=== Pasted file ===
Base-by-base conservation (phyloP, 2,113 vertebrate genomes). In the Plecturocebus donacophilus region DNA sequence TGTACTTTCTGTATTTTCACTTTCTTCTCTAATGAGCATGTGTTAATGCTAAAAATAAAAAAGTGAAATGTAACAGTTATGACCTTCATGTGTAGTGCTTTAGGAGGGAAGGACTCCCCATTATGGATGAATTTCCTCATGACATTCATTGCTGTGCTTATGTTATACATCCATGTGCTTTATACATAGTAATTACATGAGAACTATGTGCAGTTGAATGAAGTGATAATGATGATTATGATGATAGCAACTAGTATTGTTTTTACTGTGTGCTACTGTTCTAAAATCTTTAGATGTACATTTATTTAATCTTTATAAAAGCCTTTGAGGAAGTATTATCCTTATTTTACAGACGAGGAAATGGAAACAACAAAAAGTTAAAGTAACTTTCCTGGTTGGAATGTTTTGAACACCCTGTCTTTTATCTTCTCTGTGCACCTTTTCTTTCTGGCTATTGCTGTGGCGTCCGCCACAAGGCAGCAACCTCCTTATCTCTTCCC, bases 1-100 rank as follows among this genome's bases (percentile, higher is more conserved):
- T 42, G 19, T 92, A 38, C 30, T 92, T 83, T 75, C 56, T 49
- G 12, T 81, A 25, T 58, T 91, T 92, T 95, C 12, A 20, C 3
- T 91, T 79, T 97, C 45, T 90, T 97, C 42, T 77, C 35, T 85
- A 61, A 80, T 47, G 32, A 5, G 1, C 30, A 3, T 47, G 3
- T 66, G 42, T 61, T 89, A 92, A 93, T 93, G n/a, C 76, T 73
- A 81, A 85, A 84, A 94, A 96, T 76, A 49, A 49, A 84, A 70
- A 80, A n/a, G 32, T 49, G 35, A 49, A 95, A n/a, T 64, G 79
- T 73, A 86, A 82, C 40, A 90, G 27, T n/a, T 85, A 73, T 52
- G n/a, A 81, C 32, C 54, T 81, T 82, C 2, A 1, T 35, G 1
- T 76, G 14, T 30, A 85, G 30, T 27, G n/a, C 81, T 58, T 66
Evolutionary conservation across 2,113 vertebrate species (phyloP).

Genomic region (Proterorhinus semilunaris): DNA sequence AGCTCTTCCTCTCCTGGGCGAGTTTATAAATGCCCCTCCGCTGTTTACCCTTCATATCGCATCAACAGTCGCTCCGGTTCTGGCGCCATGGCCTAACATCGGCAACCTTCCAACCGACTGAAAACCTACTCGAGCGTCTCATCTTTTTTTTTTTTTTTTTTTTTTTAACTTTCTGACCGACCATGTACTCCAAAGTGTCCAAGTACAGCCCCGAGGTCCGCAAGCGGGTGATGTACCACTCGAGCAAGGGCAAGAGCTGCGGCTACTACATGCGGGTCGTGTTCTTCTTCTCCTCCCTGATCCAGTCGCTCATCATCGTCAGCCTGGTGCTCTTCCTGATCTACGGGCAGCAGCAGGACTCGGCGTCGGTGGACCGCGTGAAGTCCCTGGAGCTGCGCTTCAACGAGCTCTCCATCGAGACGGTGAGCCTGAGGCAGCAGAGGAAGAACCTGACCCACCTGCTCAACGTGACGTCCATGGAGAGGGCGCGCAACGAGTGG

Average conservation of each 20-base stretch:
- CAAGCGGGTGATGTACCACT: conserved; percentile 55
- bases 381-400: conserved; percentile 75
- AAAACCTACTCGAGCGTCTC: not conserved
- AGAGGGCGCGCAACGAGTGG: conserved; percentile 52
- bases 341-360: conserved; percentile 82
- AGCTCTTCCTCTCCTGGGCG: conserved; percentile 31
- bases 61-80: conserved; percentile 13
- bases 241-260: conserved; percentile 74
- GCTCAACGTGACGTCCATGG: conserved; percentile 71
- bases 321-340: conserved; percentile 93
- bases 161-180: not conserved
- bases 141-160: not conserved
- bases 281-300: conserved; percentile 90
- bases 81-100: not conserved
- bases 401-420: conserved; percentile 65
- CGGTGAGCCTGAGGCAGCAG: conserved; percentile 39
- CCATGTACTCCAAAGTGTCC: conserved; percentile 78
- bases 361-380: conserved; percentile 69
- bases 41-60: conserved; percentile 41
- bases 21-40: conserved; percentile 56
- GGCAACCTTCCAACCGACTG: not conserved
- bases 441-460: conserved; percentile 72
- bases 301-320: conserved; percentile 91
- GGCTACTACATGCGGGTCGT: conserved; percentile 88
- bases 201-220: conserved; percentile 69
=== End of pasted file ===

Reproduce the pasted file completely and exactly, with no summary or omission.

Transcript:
Base-by-base conservation (phyloP, 2,113 vertebrate genomes). In the Plecturocebus donacophilus region DNA sequence TGTACTTTCTGTATTTTCACTTTCTTCTCTAATGAGCATGTGTTAATGCTAAAAATAAAAAAGTGAAATGTAACAGTTATGACCTTCATGTGTAGTGCTTTAGGAGGGAAGGACTCCCCATTATGGATGAATTTCCTCATGACATTCATTGCTGTGCTTATGTTATACATCCATGTGCTTTATACATAGTAATTACATGAGAACTATGTGCAGTTGAATGAAGTGATAATGATGATTATGATGATAGCAACTAGTATTGTTTTTACTGTGTGCTACTGTTCTAAAATCTTTAGATGTACATTTATTTAATCTTTATAAAAGCCTTTGAGGAAGTATTATCCTTATTTTACAGACGAGGAAATGGAAACAACAAAAAGTTAAAGTAACTTTCCTGGTTGGAATGTTTTGAACACCCTGTCTTTTATCTTCTCTGTGCACCTTTTCTTTCTGGCTATTGCTGTGGCGTCCGCCACAAGGCAGCAACCTCCTTATCTCTTCCC, bases 1-100 rank as follows among this genome's bases (percentile, higher is more conserved):
- T 42, G 19, T 92, A 38, C 30, T 92, T 83, T 75, C 56, T 49
- G 12, T 81, A 25, T 58, T 91, T 92, T 95, C 12, A 20, C 3
- T 91, T 79, T 97, C 45, T 90, T 97, C 42, T 77, C 35, T 85
- A 61, A 80, T 47, G 32, A 5, G 1, C 30, A 3, T 47, G 3
- T 66, G 42, T 61, T 89, A 92, A 93, T 93, G n/a, C 76, T 73
- A 81, A 85, A 84, A 94, A 96, T 76, A 49, A 49, A 84, A 70
- A 80, A n/a, G 32, T 49, G 35, A 49, A 95, A n/a, T 64, G 79
- T 73, A 86, A 82, C 40, A 90, G 27, T n/a, T 85, A 73, T 52
- G n/a, A 81, C 32, C 54, T 81, T 82, C 2, A 1, T 35, G 1
- T 76, G 14, T 30, A 85, G 30, T 27, G n/a, C 81, T 58, T 66
Evolutionary conservation across 2,113 vertebrate species (phyloP).

Genomic region (Proterorhinus semilunaris): DNA sequence AGCTCTTCCTCTCCTGGGCGAGTTTATAAATGCCCCTCCGCTGTTTACCCTTCATATCGCATCAACAGTCGCTCCGGTTCTGGCGCCATGGCCTAACATCGGCAACCTTCCAACCGACTGAAAACCTACTCGAGCGTCTCATCTTTTTTTTTTTTTTTTTTTTTTTAACTTTCTGACCGACCATGTACTCCAAAGTGTCCAAGTACAGCCCCGAGGTCCGCAAGCGGGTGATGTACCACTCGAGCAAGGGCAAGAGCTGCGGCTACTACATGCGGGTCGTGTTCTTCTTCTCCTCCCTGATCCAGTCGCTCATCATCGTCAGCCTGGTGCTCTTCCTGATCTACGGGCAGCAGCAGGACTCGGCGTCGGTGGACCGCGTGAAGTCCCTGGAGCTGCGCTTCAACGAGCTCTCCATCGAGACGGTGAGCCTGAGGCAGCAGAGGAAGAACCTGACCCACCTGCTCAACGTGACGTCCATGGAGAGGGCGCGCAACGAGTGG

Average conservation of each 20-base stretch:
- CAAGCGGGTGATGTACCACT: conserved; percentile 55
- bases 381-400: conserved; percentile 75
- AAAACCTACTCGAGCGTCTC: not conserved
- AGAGGGCGCGCAACGAGTGG: conserved; percentile 52
- bases 341-360: conserved; percentile 82
- AGCTCTTCCTCTCCTGGGCG: conserved; percentile 31
- bases 61-80: conserved; percentile 13
- bases 241-260: conserved; percentile 74
- GCTCAACGTGACGTCCATGG: conserved; percentile 71
- bases 321-340: conserved; percentile 93
- bases 161-180: not conserved
- bases 141-160: not conserved
- bases 281-300: conserved; percentile 90
- bases 81-100: not conserved
- bases 401-420: conserved; percentile 65
- CGGTGAGCCTGAGGCAGCAG: conserved; percentile 39
- CCATGTACTCCAAAGTGTCC: conserved; percentile 78
- bases 361-380: conserved; percentile 69
- bases 41-60: conserved; percentile 41
- bases 21-40: conserved; percentile 56
- GGCAACCTTCCAACCGACTG: not conserved
- bases 441-460: conserved; percentile 72
- bases 301-320: conserved; percentile 91
- GGCTACTACATGCGGGTCGT: conserved; percentile 88
- bases 201-220: conserved; percentile 69